The NY Post is unhappy over the defeat of the Kingsbridge Armory plan-and resorts to low invective in the slandering of the opponents of the scheme: "Successful extortionists everywhere know enough to make an example of someone from time to time -- just to show they mean business. That accounts for the fatal mugging Monday of a promising proposal in The Bronx that would have meant 2,200 new jobs and $300 million in investment for the borough. It was a hit, pure and simple -- and the implications for the city could scarcely be more ominous."
The paper goes on to say that the demands of the KARA coalition were a variant of the "community benefits scam" that has been seen lately in various city developments: "But much more important, it also represented the maturation of the so-called "community benefits agreement" shakedown process -- whereby reputable business leaders must roll around in the mud with local politicians in order to be allowed to invest in the city and its people."
Let's take a deep breathe here-as well as a step back. The idea that the Related Companies was being forced to "roll in the mud" by accepting tens of millions of tax dollars is actually quite comical; and the advancement of the living wage was a recognition that developers who get rich off of sweetheart deals and tax payer subsidies have to be required to give a little back to under paid retail workers in exchange for the city's generosity.
But the Post misses something here that even more essential. It goes on to focus on the lost jobs-a theme that the mayor is certain to emphasize when he vetoes the council rejection: "Quinn's council, in a nutshell, decided that no jobs at all would be better than "poverty jobs." For the politicians, maybe. Actual Bronx residents, one suspects, would appreciate any economic opportunity they can get. The Bronx's unemployment rate stands at a whopping 13.4 percent -- the highest in the state."
But this truism-akin to the realization that New Yorkers will buy stuff off of the back of the truck if it's available-misses the essential political calculus in the tax money for living wage equation, especially when it comes to retail jobs. What's missing also is the fact that these particular retail jobs that the tax payers are paying for, will compete with the non subsidized jobs across the street and down the block from the armory.
It overlooks the inherent inequity of subsidizing certain retailers to create an unlevel playing field; one that will lead to the loss of neighborhood employment-a fact that the mayor and his amen chorus fails to mention. And when the store vacancy rate reaches record levels in the city, this unfairness is magnified considerably.
And in our view, if the city is going to use tax dollars to subsidize employers, it should be for those employers whose jobs are unique-as were the positions lost over at the Stell D'Oro factory. In that case, the mayor and the Post were overcome by lockjaw; and the factory closed for good without the city lifting a finger to help. Is that what Mike Bloomberg means when he tells the city that we can't dictate to the private sector?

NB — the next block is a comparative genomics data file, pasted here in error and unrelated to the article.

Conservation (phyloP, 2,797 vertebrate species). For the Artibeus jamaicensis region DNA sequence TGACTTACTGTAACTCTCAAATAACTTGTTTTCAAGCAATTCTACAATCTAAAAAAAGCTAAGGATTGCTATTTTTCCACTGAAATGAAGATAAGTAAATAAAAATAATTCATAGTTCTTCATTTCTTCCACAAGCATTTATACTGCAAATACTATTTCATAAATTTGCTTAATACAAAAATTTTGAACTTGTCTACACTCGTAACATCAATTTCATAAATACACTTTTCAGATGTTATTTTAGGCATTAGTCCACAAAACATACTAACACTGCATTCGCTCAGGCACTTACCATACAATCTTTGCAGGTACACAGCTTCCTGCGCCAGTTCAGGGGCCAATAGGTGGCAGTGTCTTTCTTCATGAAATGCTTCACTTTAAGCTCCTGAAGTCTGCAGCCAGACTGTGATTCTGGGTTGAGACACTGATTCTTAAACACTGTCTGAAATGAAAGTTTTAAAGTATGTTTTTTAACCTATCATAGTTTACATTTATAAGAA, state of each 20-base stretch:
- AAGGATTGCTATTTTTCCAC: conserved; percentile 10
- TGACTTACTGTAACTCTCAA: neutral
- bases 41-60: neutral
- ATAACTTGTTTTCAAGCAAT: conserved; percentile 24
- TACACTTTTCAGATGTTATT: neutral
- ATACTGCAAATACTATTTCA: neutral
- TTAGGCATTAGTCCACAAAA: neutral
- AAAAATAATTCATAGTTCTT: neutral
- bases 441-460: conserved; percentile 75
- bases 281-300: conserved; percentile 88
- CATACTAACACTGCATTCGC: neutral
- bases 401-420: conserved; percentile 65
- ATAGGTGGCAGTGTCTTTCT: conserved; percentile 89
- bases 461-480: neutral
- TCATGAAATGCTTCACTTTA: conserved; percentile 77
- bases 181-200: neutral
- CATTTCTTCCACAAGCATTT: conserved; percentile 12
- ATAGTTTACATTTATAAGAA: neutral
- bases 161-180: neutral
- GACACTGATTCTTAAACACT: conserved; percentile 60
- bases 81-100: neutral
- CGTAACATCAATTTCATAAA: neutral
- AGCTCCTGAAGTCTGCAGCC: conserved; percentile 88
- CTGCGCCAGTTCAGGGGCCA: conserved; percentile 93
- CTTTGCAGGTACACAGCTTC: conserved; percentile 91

And another thing that the mayor doesn't want to address-the externality costs of the armory development. These come from congestion loses (Hey, Mike, you remember these?), air pollution, traffic accidents, pavement and vehicle wear and tear, etc. In the estimate of the KARA traffic consultant, this cost will run the Kingsbridge Heights community over $7,000,000 a year, and will see the dumping of over 850,000 pounds of CO2 into the air-costs that are borne, not by the developer, but by the citizens who live in the neighborhood.
So, in our view, given these social costs and lost neighborhood jobs and business, the living wage demands should be seen as de minimis.-a view that is shared by the Riverdale Press: "Asking for $10 per hour with benefits or $11.50 without seems modest enough, and it’s questionable how livable the living wage actually is."
And if it can be done in Boston, why not in New York? "In Boston, where Mayor Michael Bloomberg was born, there is a city law that mandates a living wage for all development projects that take any city money. The law has been in place since 1998, and this year that wage is $12.79 per hour. Boston is not a cheap place to live, but it’s cheaper than New York. Here’s a little more of what the Boston law has to say: “The living wage is subject to an increase each July 1. “Since the ordinance was implemented, the City has awarded one 1,909 contracts that are covered. These contracts cover 21,134 employees.” It doesn’t sound like a enforcing a living wage has stopped development dead in Boston."
And Bettina Damiani of Good Jobs NY says it well in her letter to the NY Daily News: "There would not have been so much opposition to the development of the historic Kingsbridge Armory if the mayor had included residents in its planning and leveraged the millions of dollars in promised subsidies to create good jobs. Yes, the Bronx has "astronomical" unemployment, but by failing to guarantee that residents have access to jobs at other massively subsidized projects in the area - Yankee Stadium, Croton water filtration plant and Gateway Mall - the administration hasn't done its part to help alleviate the problem. Make no mistake. Greed killed this project, not the efforts of Bronx residents to actively engage in the borough's development."
All of which underscores what is needed as we head into the new year-and why the Post's animadversions are just plain wrong: "Looking ahead to future projects, the only way to guarantee a living wage to workers is for a law like the one in Boston to be passed. Proposals are already sitting around the City Council. Pass one and, Mayor Bloomberg, sign it."